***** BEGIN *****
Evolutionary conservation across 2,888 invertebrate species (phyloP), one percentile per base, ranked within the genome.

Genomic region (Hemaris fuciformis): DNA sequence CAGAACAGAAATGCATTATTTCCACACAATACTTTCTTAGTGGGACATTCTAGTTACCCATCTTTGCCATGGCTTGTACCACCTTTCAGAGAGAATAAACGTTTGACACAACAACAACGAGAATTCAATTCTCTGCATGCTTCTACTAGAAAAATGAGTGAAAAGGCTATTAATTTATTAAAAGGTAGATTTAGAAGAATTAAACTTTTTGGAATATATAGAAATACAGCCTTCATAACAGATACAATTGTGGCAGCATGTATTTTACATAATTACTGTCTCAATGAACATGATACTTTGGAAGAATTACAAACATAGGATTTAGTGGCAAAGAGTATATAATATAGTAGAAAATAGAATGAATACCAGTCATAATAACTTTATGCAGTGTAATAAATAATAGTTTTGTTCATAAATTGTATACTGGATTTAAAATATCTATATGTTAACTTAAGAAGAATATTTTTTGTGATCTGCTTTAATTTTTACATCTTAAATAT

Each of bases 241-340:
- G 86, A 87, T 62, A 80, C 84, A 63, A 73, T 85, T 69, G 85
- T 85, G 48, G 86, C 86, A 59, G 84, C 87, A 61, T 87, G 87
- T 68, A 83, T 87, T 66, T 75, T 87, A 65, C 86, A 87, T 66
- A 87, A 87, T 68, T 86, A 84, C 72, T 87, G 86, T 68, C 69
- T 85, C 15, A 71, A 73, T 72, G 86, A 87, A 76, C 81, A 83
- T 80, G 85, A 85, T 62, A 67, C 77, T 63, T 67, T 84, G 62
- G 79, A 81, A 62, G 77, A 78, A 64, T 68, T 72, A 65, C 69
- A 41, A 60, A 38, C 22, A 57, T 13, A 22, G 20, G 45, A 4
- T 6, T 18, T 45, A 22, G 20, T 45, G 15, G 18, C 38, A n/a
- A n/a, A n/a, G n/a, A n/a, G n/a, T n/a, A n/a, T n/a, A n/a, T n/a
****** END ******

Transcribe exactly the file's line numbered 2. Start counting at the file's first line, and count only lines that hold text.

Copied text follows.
Genomic region (Hemaris fuciformis): DNA sequence CAGAACAGAAATGCATTATTTCCACACAATACTTTCTTAGTGGGACATTCTAGTTACCCATCTTTGCCATGGCTTGTACCACCTTTCAGAGAGAATAAACGTTTGACACAACAACAACGAGAATTCAATTCTCTGCATGCTTCTACTAGAAAAATGAGTGAAAAGGCTATTAATTTATTAAAAGGTAGATTTAGAAGAATTAAACTTTTTGGAATATATAGAAATACAGCCTTCATAACAGATACAATTGTGGCAGCATGTATTTTACATAATTACTGTCTCAATGAACATGATACTTTGGAAGAATTACAAACATAGGATTTAGTGGCAAAGAGTATATAATATAGTAGAAAATAGAATGAATACCAGTCATAATAACTTTATGCAGTGTAATAAATAATAGTTTTGTTCATAAATTGTATACTGGATTTAAAATATCTATATGTTAACTTAAGAAGAATATTTTTTGTGATCTGCTTTAATTTTTACATCTTAAATAT